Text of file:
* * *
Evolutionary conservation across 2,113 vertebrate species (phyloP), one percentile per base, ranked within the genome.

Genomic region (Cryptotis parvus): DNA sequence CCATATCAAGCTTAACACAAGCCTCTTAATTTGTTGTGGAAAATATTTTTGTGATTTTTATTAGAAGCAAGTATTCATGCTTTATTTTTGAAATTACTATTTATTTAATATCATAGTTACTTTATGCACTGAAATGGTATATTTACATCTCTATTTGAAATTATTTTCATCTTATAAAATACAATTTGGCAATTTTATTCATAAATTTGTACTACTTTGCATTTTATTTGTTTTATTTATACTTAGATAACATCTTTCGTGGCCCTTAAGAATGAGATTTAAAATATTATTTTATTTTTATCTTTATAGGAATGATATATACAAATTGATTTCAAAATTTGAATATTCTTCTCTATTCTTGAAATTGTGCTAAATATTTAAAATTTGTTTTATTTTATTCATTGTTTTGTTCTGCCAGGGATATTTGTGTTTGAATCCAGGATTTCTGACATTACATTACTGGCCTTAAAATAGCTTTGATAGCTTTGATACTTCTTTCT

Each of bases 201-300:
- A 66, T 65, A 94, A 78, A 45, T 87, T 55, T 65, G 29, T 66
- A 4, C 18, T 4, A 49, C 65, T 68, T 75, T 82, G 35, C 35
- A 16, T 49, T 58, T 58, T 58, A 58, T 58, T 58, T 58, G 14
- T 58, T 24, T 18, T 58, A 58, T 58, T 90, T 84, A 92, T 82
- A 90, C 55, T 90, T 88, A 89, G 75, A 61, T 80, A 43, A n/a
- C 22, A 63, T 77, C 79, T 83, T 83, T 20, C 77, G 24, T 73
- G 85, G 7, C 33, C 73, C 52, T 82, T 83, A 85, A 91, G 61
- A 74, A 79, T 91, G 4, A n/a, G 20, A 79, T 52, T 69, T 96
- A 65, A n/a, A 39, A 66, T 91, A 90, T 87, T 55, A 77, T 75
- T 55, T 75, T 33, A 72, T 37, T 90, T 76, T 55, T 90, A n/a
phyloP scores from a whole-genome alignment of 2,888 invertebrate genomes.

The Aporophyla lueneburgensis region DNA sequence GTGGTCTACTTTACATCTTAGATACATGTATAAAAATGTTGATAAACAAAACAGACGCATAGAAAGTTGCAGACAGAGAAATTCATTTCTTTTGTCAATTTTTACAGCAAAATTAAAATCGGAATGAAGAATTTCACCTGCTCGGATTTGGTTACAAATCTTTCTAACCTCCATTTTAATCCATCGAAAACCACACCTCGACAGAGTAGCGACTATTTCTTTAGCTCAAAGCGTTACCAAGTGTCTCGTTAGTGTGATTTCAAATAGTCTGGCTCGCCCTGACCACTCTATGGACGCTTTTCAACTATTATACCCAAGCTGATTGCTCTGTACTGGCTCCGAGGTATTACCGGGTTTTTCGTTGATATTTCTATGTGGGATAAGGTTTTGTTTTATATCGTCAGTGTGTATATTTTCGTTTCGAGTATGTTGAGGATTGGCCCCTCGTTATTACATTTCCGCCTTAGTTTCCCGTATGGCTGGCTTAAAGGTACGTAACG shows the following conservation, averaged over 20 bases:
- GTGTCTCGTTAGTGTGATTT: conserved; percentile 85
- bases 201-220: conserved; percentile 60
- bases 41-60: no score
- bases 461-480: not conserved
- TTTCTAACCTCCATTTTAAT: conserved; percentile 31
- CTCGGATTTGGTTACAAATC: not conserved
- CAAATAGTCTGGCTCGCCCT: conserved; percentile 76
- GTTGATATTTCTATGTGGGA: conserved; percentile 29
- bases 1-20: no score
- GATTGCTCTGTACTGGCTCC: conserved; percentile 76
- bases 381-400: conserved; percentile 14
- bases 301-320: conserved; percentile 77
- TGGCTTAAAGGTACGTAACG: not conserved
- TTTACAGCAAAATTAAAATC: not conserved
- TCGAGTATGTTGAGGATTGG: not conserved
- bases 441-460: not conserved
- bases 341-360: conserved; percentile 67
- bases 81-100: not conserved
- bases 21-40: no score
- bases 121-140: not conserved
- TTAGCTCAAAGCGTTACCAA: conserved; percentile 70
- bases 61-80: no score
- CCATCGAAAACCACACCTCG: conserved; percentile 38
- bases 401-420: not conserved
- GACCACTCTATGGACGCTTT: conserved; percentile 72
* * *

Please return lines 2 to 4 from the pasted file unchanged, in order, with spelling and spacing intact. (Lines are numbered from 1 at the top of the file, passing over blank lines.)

Genomic region (Cryptotis parvus): DNA sequence CCATATCAAGCTTAACACAAGCCTCTTAATTTGTTGTGGAAAATATTTTTGTGATTTTTATTAGAAGCAAGTATTCATGCTTTATTTTTGAAATTACTATTTATTTAATATCATAGTTACTTTATGCACTGAAATGGTATATTTACATCTCTATTTGAAATTATTTTCATCTTATAAAATACAATTTGGCAATTTTATTCATAAATTTGTACTACTTTGCATTTTATTTGTTTTATTTATACTTAGATAACATCTTTCGTGGCCCTTAAGAATGAGATTTAAAATATTATTTTATTTTTATCTTTATAGGAATGATATATACAAATTGATTTCAAAATTTGAATATTCTTCTCTATTCTTGAAATTGTGCTAAATATTTAAAATTTGTTTTATTTTATTCATTGTTTTGTTCTGCCAGGGATATTTGTGTTTGAATCCAGGATTTCTGACATTACATTACTGGCCTTAAAATAGCTTTGATAGCTTTGATACTTCTTTCT

Each of bases 201-300:
- A 66, T 65, A 94, A 78, A 45, T 87, T 55, T 65, G 29, T 66